Tissue sample suggests HIV has been infecting humans for a century

From Nature:

Hiv1 A biopsy taken from an African woman nearly 50 years ago contains traces of the HIV genome, researchers have found. Analysis of sequences from the newly discovered sample suggests that the virus has been plaguing humans for almost a century. Although AIDS was not recognized until the 1980s, HIV was infecting humans well before then. Researchers hope that by studying the origin and evolution of HIV, they can learn more about how the virus made the leap from chimpanzees to humans, and work out how best to design a vaccine to fight it.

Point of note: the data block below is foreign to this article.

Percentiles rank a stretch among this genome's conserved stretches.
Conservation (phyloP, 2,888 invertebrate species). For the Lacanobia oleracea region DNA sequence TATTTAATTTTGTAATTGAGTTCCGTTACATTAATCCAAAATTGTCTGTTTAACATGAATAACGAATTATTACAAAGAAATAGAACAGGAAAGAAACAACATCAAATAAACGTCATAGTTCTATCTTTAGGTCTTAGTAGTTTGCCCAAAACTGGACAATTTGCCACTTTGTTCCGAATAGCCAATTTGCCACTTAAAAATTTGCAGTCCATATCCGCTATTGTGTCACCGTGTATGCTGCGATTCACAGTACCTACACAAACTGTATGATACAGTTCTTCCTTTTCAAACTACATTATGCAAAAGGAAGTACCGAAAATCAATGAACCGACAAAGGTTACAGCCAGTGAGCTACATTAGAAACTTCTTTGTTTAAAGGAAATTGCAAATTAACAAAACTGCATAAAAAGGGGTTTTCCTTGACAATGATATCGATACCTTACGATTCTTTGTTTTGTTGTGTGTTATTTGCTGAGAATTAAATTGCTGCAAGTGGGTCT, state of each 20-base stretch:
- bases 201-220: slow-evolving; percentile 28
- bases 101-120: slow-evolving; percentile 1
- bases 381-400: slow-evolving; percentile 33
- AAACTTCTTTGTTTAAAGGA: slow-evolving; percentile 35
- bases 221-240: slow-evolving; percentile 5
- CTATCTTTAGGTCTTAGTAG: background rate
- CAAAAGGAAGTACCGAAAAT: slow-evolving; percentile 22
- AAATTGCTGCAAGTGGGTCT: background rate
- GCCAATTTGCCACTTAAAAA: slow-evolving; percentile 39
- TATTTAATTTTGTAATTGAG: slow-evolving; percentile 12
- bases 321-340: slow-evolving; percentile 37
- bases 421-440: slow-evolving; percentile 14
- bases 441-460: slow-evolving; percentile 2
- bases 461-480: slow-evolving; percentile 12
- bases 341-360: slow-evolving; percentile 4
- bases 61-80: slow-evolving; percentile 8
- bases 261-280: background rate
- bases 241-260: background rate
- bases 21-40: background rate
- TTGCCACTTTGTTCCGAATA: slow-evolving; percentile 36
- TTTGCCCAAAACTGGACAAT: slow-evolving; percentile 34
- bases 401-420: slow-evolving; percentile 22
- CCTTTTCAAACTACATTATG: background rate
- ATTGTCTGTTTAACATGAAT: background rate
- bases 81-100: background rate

In 1998, researchers reported the isolation of HIV-1 sequences from a blood sample taken in 1959 from a Bantu male living in Léopoldville1 — now Kinshasa, the capital of the Democratic Republic of the Congo. Analysis of that sample and others suggested that HIV-1 originates from sometime between 1915 and 1941. Now, researchers report in Nature that they have uncovered another historic sample, collected in 1960 from a woman who also lived in Léopoldville.

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